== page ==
To celebrate the launch of our new website, The Cadaverine will publish a series of monthly interviews with contemporary writers, editors and creative arts facilitators. Over the course of the series we hope the interviews will become a readily available resource; a body of informative and inspirational perspectives from experienced practitioners. There is no substitute for sound advice and in this series we will ask the questions most relevant to developing and emerging writers. We welcome comments and further questions from readers and sincerely hope you find the series beneficial.
Kayo Chingonyi was born in Zambia in 1987, moving to the UK in 1993. He holds a BA in English Literature from The University of Sheffield and an MA in Creative Writing from Royal Holloway, University of London and works as a writer, events producer, and creative writing tutor. His poems have been published in a range of magazines and anthologies including Poetry Review, Magma, Wasafiri, The Best British Poetry 2011 and 2013 (Salt Publishing, 2011 and 2013), The Salt Book of Younger Poets (Salt Publishing, 2011), Out Of Bounds (Bloodaxe, 2012),The World Record (Bloodaxe, 2012), and in a debut pamphlet entitled Some Bright Elegance (Salt Publishing, 2012). Kayo has also been invited to read from his work at venues and events across the UK and internationally. In 2012 he represented Zambia at Poetry Parnassus, a festival of world poets staged by The Southbank Centre as part of the London 2012 Festival. He was recently awarded the Geoffrey Dearmer Prize and shortlisted for the inaugural Brunel University African Poetry Prize.
You represented Zambia in the Poetry Parnassus last year which must have been awesome! Can you tell us a bit about that experience and also how moving to the UK at such a young age informs you as a poet and as a British Zambian?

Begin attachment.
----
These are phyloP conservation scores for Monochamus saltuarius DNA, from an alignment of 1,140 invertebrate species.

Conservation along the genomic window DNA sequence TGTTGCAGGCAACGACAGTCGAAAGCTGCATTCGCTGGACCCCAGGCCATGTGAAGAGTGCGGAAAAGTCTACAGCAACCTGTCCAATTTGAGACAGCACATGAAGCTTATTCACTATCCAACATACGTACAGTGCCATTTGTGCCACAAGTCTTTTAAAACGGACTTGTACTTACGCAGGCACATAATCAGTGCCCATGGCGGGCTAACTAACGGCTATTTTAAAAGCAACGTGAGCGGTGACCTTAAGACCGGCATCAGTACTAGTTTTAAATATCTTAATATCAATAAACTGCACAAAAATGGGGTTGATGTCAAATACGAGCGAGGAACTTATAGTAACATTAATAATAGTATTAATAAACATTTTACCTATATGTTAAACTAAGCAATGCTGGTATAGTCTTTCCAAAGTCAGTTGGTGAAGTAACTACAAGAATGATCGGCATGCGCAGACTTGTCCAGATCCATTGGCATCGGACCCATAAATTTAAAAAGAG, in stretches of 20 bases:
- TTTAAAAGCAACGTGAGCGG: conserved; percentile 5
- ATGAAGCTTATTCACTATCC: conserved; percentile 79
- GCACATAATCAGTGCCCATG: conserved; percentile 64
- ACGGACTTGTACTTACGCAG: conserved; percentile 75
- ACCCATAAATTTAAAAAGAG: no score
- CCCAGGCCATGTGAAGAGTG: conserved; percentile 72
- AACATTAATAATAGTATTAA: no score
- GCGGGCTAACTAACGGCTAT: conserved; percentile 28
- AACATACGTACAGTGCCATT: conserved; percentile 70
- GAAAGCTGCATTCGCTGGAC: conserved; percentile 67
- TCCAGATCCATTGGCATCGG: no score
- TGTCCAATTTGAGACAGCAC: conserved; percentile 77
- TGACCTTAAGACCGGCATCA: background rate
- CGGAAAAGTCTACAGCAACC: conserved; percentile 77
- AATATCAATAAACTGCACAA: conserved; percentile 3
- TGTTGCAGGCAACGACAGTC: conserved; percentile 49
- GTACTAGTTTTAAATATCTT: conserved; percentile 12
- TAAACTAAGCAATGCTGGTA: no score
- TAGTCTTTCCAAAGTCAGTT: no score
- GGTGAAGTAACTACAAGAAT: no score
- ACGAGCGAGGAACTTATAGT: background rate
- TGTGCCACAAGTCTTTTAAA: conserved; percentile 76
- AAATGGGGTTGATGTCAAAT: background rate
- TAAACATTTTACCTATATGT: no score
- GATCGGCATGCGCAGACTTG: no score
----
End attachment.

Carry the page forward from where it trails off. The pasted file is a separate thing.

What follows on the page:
I was a little daunted by the idea of representing Zambia but I felt honoured to be asked and the process also prompted me to seek out the work of Zambian poets I hadn’t come across before as well as to explore the initiation rites that give my new manuscript its title (Kumukanda). The festival itself was one of the best weeks of my life. I was listening to exceptional work from all over the world and I felt part, in some small way, of a larger community of poets than I have access to in the UK alone. Poetry Parnassus made me want to travel more and also to push my sense of what poems are for. The highlight for me, aside from the numerous brilliant readings, was the party on the last night at which poets from all over the world danced together. As to your question about migration, I'd say that moving to the UK at such a formative time has been invaluable as far as my writing is concerned. If I had stayed in Zambia I don't think I would be pursuing writing in quite the same way. Moving at the age of six also meant I grew up fascinated by the English Language and that I now have the double consciousness of one who is both inside and outside of the dominant language. This has proved a fruitful position in terms of exploring what language can do and continues to inform my writing.